Last week, officials and architects from The Memorial Hospital unveiled the first look at renderings and plans of a sparkling new facility in development west of town to largely positive reviews from the public.
The plans and conceptual drawings gave the public - which paved the way for a new hospital by approving an increased mill levy in November 2007 - a look at what lies in wait a year and a half from now, when construction of the facility is finished.
However, that 18-month timeframe is not only critical to the new hospital, but also to the current Russell Street facility. TMH and county officials have from now until the opening of the new facility to decide what will become of the Russell Street facility.
That's if they hope to avoid one of the pitfalls the Editorial Board wants to steer clear of - leaving the building vacant.
Built in 1950, the Russell Street building has admirably served TMH, its patients and, later, the Northwest Colorado Visiting Nurse Association, which currently occupies the building's south end.
The Editorial Board agrees with TMH officials and voters who supported the new hospital project that the current hospital building is antiquated and has significant flaws - primary among them the lack of expansion capabilities and code/safety issues - and a new facility is needed.
But, the board believes the Russell Street building still has life left in it, and if there's a chance the 76,000-square-foot building can be salvaged and put to another use for the community's betterment, it's worth exploring.
It also should be pointed out that the building is an anchor of the neighborhood around it, and leaving it vacant or tearing it down could blight the area.
So far, publicly discussed options for the building have included using the building for assisted living, adult day care, senior wellness, community-based programs, allowing the VNA to expand into it and, in perhaps the least desirable of all options, demolition.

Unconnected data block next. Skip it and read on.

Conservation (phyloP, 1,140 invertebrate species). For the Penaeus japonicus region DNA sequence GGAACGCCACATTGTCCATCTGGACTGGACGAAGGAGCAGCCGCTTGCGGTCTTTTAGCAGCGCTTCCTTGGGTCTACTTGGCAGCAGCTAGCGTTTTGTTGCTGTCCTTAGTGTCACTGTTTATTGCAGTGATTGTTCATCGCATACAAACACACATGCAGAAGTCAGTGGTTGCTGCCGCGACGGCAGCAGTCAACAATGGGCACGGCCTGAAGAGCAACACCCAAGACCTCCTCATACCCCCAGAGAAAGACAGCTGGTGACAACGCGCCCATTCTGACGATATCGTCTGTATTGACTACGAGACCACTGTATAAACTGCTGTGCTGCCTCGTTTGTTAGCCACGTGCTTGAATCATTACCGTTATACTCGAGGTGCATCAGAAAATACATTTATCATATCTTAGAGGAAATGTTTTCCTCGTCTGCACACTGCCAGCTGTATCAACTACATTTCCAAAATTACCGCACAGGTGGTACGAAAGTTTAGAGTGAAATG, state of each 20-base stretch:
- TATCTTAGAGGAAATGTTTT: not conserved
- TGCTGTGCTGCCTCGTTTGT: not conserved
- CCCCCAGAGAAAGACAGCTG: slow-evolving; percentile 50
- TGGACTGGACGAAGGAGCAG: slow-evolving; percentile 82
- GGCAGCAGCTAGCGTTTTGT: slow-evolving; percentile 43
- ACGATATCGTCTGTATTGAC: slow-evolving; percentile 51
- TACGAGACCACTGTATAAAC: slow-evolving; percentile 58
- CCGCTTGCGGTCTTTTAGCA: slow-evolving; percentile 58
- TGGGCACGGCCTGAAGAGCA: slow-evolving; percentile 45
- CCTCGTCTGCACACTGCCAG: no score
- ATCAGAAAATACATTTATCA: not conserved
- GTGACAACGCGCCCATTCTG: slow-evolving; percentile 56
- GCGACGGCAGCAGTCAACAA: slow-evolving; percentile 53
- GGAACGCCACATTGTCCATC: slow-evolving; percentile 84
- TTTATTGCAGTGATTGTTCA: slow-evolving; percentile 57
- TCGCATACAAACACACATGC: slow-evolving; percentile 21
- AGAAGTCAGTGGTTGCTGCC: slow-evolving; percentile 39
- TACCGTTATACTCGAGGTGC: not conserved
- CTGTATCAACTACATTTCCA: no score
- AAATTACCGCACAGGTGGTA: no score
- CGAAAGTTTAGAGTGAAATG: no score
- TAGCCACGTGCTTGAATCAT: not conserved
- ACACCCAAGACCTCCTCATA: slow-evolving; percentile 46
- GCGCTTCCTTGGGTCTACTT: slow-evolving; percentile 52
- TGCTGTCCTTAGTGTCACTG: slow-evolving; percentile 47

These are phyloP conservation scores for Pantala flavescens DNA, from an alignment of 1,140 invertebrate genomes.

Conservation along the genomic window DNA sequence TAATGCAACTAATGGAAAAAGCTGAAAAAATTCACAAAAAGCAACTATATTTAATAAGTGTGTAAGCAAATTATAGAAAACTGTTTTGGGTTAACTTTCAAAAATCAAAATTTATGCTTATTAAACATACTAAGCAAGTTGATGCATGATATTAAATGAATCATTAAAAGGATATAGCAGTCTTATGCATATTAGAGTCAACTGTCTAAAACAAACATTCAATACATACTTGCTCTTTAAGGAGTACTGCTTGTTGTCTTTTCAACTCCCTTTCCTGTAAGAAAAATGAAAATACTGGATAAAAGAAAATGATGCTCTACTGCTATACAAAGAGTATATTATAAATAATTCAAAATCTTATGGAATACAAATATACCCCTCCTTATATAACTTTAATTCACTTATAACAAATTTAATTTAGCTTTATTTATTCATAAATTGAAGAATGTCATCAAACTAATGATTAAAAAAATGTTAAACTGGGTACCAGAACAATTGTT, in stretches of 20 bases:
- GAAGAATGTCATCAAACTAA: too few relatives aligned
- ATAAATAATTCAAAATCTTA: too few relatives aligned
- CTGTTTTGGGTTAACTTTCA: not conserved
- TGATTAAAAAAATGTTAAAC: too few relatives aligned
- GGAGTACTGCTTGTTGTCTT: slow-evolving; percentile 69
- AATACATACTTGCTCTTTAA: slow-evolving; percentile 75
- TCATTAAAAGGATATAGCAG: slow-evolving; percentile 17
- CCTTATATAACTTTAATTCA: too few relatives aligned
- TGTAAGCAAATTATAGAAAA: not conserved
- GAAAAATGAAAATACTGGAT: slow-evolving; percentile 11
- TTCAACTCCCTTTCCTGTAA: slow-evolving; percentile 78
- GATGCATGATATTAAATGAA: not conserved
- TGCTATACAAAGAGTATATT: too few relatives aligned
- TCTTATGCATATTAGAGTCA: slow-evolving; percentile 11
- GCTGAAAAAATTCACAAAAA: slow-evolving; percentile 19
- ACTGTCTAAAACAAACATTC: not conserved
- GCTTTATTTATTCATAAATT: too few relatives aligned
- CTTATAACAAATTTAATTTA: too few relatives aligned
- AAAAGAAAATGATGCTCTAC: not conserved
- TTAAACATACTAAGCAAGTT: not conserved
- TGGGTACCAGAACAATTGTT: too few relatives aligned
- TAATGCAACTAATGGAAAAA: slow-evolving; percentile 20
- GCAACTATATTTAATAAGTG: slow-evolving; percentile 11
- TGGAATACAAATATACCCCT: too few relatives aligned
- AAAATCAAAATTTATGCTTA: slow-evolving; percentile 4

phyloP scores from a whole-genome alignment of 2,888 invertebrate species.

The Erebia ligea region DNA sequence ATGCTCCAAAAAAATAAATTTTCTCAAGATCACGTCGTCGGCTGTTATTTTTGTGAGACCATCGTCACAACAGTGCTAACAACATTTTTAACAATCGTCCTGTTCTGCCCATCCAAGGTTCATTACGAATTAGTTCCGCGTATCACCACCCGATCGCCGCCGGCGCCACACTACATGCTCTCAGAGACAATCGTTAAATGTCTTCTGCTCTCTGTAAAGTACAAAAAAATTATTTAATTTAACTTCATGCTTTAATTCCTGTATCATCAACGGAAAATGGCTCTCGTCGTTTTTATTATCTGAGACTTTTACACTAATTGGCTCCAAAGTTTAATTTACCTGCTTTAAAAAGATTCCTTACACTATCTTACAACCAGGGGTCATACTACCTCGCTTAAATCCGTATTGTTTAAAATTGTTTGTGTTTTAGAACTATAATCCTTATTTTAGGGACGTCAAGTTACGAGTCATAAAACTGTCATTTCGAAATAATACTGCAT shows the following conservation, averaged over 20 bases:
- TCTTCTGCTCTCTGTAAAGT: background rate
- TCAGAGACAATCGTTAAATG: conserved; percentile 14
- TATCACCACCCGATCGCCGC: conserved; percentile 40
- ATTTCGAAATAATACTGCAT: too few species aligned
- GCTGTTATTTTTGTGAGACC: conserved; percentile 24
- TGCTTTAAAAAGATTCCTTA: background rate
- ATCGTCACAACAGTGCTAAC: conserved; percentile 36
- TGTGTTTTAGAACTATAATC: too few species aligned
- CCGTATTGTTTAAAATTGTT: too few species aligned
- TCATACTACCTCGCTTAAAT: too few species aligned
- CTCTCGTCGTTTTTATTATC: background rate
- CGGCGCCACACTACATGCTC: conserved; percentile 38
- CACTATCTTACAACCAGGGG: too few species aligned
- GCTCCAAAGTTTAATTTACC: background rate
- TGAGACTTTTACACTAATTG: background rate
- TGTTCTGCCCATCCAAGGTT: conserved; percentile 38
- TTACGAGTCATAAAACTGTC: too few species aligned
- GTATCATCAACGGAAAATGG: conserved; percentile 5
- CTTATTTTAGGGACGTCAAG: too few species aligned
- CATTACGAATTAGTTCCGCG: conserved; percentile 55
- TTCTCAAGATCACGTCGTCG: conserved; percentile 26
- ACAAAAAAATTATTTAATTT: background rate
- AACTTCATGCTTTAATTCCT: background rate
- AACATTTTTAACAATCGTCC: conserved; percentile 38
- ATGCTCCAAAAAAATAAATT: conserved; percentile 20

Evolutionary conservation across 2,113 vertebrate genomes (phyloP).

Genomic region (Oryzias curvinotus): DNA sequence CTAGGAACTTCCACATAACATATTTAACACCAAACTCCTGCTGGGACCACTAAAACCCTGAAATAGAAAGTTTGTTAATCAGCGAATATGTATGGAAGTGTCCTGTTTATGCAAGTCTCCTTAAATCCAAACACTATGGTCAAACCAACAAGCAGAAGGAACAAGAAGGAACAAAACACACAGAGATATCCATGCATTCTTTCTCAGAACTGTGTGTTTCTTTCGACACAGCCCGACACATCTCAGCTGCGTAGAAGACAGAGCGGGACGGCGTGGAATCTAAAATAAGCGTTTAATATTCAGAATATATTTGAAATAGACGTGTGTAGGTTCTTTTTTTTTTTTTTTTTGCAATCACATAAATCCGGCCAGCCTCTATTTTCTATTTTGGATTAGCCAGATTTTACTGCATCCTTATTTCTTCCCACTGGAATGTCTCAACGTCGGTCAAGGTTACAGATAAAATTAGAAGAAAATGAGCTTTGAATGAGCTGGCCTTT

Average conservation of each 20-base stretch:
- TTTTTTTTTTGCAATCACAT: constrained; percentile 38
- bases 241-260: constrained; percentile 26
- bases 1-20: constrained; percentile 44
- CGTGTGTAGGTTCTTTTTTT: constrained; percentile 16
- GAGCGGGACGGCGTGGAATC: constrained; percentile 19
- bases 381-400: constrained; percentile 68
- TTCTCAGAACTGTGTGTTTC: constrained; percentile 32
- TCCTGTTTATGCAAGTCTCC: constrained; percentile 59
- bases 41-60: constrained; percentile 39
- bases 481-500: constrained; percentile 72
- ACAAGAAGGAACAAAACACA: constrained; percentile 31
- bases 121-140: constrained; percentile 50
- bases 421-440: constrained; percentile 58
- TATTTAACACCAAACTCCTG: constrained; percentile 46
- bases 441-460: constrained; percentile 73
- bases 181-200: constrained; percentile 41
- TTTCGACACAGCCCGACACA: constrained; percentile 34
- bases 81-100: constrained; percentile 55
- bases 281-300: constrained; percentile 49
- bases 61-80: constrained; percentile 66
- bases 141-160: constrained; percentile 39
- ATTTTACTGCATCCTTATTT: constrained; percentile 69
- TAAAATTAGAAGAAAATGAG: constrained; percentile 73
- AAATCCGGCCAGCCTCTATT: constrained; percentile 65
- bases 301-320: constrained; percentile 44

The Editorial Board believes these are worthwhile ideas, and it has a few of its own.
Namely, turning the building over to the Craig/Moffat Economic Development Partnership and letting the organization see what interest from outside business enterprises there is in the building, or simply the VNA.
A prolonged haggling about a sale price for the building runs the risk of taking too much time, turning off potential tenants and losing an opportunity to acquire new services, a new business and expanded tax base, and possibly leaving the building empty.
To their credit, hospital officials already have begun soliciting public feedback regarding potential new uses of the building, and the Editorial Board encourages the public to participate in the process.
In this situation, the only bad idea is having no ideas at all.
We hope the decision-makers involved consider the fate of the Russell Street building with the same care and deliberation that has gone into the new hospital.
At this point, there is little reason to believe both buildings can't be useful to the community.